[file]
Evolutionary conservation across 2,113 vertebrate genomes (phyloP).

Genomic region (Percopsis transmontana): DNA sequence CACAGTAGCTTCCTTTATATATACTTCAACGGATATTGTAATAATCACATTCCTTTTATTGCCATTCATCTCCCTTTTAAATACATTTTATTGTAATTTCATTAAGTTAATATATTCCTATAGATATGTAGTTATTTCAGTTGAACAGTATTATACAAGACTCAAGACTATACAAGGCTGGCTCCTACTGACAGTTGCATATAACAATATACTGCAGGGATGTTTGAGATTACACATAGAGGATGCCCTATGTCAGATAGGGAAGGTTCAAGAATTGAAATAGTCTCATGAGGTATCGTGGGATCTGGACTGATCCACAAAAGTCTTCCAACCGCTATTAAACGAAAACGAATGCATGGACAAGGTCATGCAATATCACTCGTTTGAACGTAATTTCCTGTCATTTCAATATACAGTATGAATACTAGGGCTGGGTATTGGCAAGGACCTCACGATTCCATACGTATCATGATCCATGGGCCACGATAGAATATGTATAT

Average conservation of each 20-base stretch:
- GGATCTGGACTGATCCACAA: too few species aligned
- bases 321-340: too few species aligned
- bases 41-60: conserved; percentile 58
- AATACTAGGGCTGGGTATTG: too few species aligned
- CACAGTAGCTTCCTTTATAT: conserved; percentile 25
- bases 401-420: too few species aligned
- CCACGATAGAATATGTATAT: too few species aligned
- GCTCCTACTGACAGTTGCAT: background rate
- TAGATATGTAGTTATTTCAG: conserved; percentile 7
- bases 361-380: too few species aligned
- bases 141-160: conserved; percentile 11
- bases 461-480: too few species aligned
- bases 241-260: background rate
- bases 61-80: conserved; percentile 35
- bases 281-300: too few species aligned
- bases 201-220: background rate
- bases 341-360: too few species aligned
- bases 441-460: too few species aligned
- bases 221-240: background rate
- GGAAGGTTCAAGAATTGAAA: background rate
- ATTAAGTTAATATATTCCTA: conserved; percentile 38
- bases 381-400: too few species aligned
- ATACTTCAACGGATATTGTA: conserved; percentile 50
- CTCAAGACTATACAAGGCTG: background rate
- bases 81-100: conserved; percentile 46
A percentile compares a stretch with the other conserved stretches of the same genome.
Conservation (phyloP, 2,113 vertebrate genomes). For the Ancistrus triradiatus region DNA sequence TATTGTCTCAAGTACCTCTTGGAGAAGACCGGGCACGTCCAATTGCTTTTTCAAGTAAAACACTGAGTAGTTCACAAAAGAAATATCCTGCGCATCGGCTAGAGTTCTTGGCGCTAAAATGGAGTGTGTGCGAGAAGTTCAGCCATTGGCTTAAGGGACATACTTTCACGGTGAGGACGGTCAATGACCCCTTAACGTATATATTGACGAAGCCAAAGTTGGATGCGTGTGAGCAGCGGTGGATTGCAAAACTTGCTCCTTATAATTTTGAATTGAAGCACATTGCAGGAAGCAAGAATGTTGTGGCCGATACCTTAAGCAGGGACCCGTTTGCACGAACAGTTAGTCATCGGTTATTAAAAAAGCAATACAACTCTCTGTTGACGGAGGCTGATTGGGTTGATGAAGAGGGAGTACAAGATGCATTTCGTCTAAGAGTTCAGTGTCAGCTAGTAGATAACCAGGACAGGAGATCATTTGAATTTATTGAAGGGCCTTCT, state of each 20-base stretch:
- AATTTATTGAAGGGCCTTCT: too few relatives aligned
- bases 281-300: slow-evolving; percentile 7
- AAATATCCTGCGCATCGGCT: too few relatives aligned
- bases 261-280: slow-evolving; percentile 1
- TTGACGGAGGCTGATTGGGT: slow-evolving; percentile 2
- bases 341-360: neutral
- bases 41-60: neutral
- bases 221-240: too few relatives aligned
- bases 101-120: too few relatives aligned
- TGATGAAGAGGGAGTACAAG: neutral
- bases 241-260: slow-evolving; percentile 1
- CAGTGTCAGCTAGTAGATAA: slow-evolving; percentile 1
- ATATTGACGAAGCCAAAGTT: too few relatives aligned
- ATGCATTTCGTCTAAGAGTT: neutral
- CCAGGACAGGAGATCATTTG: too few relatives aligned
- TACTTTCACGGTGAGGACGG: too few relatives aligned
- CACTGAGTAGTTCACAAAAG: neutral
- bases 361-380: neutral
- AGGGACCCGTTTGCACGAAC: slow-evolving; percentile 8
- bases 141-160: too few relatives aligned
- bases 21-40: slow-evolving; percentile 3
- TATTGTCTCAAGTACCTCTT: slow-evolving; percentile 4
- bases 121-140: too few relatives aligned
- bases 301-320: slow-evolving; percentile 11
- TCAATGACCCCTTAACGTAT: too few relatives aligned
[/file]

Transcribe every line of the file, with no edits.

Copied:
Evolutionary conservation across 2,113 vertebrate genomes (phyloP).

Genomic region (Percopsis transmontana): DNA sequence CACAGTAGCTTCCTTTATATATACTTCAACGGATATTGTAATAATCACATTCCTTTTATTGCCATTCATCTCCCTTTTAAATACATTTTATTGTAATTTCATTAAGTTAATATATTCCTATAGATATGTAGTTATTTCAGTTGAACAGTATTATACAAGACTCAAGACTATACAAGGCTGGCTCCTACTGACAGTTGCATATAACAATATACTGCAGGGATGTTTGAGATTACACATAGAGGATGCCCTATGTCAGATAGGGAAGGTTCAAGAATTGAAATAGTCTCATGAGGTATCGTGGGATCTGGACTGATCCACAAAAGTCTTCCAACCGCTATTAAACGAAAACGAATGCATGGACAAGGTCATGCAATATCACTCGTTTGAACGTAATTTCCTGTCATTTCAATATACAGTATGAATACTAGGGCTGGGTATTGGCAAGGACCTCACGATTCCATACGTATCATGATCCATGGGCCACGATAGAATATGTATAT

Average conservation of each 20-base stretch:
- GGATCTGGACTGATCCACAA: too few species aligned
- bases 321-340: too few species aligned
- bases 41-60: conserved; percentile 58
- AATACTAGGGCTGGGTATTG: too few species aligned
- CACAGTAGCTTCCTTTATAT: conserved; percentile 25
- bases 401-420: too few species aligned
- CCACGATAGAATATGTATAT: too few species aligned
- GCTCCTACTGACAGTTGCAT: background rate
- TAGATATGTAGTTATTTCAG: conserved; percentile 7
- bases 361-380: too few species aligned
- bases 141-160: conserved; percentile 11
- bases 461-480: too few species aligned
- bases 241-260: background rate
- bases 61-80: conserved; percentile 35
- bases 281-300: too few species aligned
- bases 201-220: background rate
- bases 341-360: too few species aligned
- bases 441-460: too few species aligned
- bases 221-240: background rate
- GGAAGGTTCAAGAATTGAAA: background rate
- ATTAAGTTAATATATTCCTA: conserved; percentile 38
- bases 381-400: too few species aligned
- ATACTTCAACGGATATTGTA: conserved; percentile 50
- CTCAAGACTATACAAGGCTG: background rate
- bases 81-100: conserved; percentile 46
A percentile compares a stretch with the other conserved stretches of the same genome.
Conservation (phyloP, 2,113 vertebrate genomes). For the Ancistrus triradiatus region DNA sequence TATTGTCTCAAGTACCTCTTGGAGAAGACCGGGCACGTCCAATTGCTTTTTCAAGTAAAACACTGAGTAGTTCACAAAAGAAATATCCTGCGCATCGGCTAGAGTTCTTGGCGCTAAAATGGAGTGTGTGCGAGAAGTTCAGCCATTGGCTTAAGGGACATACTTTCACGGTGAGGACGGTCAATGACCCCTTAACGTATATATTGACGAAGCCAAAGTTGGATGCGTGTGAGCAGCGGTGGATTGCAAAACTTGCTCCTTATAATTTTGAATTGAAGCACATTGCAGGAAGCAAGAATGTTGTGGCCGATACCTTAAGCAGGGACCCGTTTGCACGAACAGTTAGTCATCGGTTATTAAAAAAGCAATACAACTCTCTGTTGACGGAGGCTGATTGGGTTGATGAAGAGGGAGTACAAGATGCATTTCGTCTAAGAGTTCAGTGTCAGCTAGTAGATAACCAGGACAGGAGATCATTTGAATTTATTGAAGGGCCTTCT, state of each 20-base stretch:
- AATTTATTGAAGGGCCTTCT: too few relatives aligned
- bases 281-300: slow-evolving; percentile 7
- AAATATCCTGCGCATCGGCT: too few relatives aligned
- bases 261-280: slow-evolving; percentile 1
- TTGACGGAGGCTGATTGGGT: slow-evolving; percentile 2
- bases 341-360: neutral
- bases 41-60: neutral
- bases 221-240: too few relatives aligned
- bases 101-120: too few relatives aligned
- TGATGAAGAGGGAGTACAAG: neutral
- bases 241-260: slow-evolving; percentile 1
- CAGTGTCAGCTAGTAGATAA: slow-evolving; percentile 1
- ATATTGACGAAGCCAAAGTT: too few relatives aligned
- ATGCATTTCGTCTAAGAGTT: neutral
- CCAGGACAGGAGATCATTTG: too few relatives aligned
- TACTTTCACGGTGAGGACGG: too few relatives aligned
- CACTGAGTAGTTCACAAAAG: neutral
- bases 361-380: neutral
- AGGGACCCGTTTGCACGAAC: slow-evolving; percentile 8
- bases 141-160: too few relatives aligned
- bases 21-40: slow-evolving; percentile 3
- TATTGTCTCAAGTACCTCTT: slow-evolving; percentile 4
- bases 121-140: too few relatives aligned
- bases 301-320: slow-evolving; percentile 11
- TCAATGACCCCTTAACGTAT: too few relatives aligned